Our Thursday clinic attached to the West Bengal Nodal Office is usually our busiest day of the week. We see the most number of children on this day, and the team of doctors, plaster technicians and post graduate trainees can range from 4 – 8 in number. Every week, an average of 25 children are given casts, most of which are bilateral cases. One of these bilateral cases was Ayush. Ayush, his mother, and his grandmother visited our clinic for the first time in November, 2016. The trio arrived just as the casting was being completed for the last two patients of the day. While his file was being made, one of the doctors came in, and said that the treatment for this child would begin next week as he arrived too late. With the help of one of the plaster technicians, we managed to convince the doctor that delaying treatment was only going to delay the correction process and it wouldn’t take too much time to do just one more child.
The grandmother told us that Ayush was more than 5 months old, and that she was aware of the fact that early treatment for clubfoot was key to fast correction, but was unable to bring him for treatment earlier due to complications. When asked to elaborate, she said that the toes on both feet were either badly formed, or not present, and that he had stubs on his right hand, instead of fingers, while the left hand was normal. They had been going for regular check-ups but the doctor concluded that they would operate on his hands and feet when he was older, but to get the foot corrected in the meantime.
One thing which struck us while we were counselling the mother-daughter pair and telling them about the treatment process, was that they were never worried about the treatment. They were optimistic that we would be able to correct Ayush’s feet, and over time, he would be completely cured. Once the treatment started, they were amongst the first to arrive every week. The grandmother took it upon herself to talk to all the parents, and share the snacks she would bring with everyone present. She also chided the younger mothers for not taking better care of the casts, and gave advice on how keep it clean and prevent it from breaking.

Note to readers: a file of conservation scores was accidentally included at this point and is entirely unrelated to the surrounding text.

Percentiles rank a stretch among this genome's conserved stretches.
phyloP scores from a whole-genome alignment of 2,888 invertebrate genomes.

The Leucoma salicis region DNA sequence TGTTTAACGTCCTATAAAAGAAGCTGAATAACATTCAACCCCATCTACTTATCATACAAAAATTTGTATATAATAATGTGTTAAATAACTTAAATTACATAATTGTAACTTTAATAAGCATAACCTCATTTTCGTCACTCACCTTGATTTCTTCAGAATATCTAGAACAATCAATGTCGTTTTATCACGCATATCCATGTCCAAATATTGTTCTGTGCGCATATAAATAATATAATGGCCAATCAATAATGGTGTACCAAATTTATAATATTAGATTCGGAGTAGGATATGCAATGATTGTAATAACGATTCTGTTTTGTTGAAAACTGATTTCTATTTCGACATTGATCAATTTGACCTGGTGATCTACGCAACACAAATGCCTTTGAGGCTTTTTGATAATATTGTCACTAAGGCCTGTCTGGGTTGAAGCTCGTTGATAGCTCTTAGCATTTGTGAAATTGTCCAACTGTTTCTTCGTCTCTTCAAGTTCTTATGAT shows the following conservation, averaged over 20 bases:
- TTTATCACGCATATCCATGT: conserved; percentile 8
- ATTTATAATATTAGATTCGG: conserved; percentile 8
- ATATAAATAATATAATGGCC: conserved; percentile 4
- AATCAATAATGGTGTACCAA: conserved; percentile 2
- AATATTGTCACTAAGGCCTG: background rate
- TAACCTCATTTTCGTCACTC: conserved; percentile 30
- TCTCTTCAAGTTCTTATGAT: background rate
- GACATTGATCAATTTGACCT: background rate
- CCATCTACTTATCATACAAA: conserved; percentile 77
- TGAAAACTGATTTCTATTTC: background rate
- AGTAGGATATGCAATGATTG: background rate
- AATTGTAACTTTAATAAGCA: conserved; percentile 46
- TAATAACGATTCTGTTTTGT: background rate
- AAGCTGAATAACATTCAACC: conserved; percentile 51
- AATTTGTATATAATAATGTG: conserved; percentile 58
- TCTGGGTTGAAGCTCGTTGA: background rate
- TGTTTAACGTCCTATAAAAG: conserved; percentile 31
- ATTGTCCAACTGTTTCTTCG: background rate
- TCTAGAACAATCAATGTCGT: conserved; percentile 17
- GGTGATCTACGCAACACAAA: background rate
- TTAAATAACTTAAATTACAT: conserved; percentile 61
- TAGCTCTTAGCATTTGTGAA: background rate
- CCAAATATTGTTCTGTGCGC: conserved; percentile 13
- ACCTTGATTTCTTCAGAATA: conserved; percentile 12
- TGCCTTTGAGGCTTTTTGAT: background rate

Ayush was a friendly baby, who always smiled, but would start wailing the minute he was taken near the casting room. He had 9 plasters and a tenotomy over a period of 4 months. The reason it took so long was that he would occasionally break out in rashes due to the friction between his thighs and the cast, and the rashes would take about 2 weeks to heal each time, or he would get a fever- in which case they would call us and tell us that they would not be attending the clinic that week.
We finally gave him the FAB in mid March, he was initially extremely scared, and wouldn’t stop crying. However, as soon as he was given the CURE pens which are used in the clinic, he stopped crying and played with the pen instead. His foot has now been corrected, he is wearing the shoe as directed, and the treatment for his hands will start in a few months.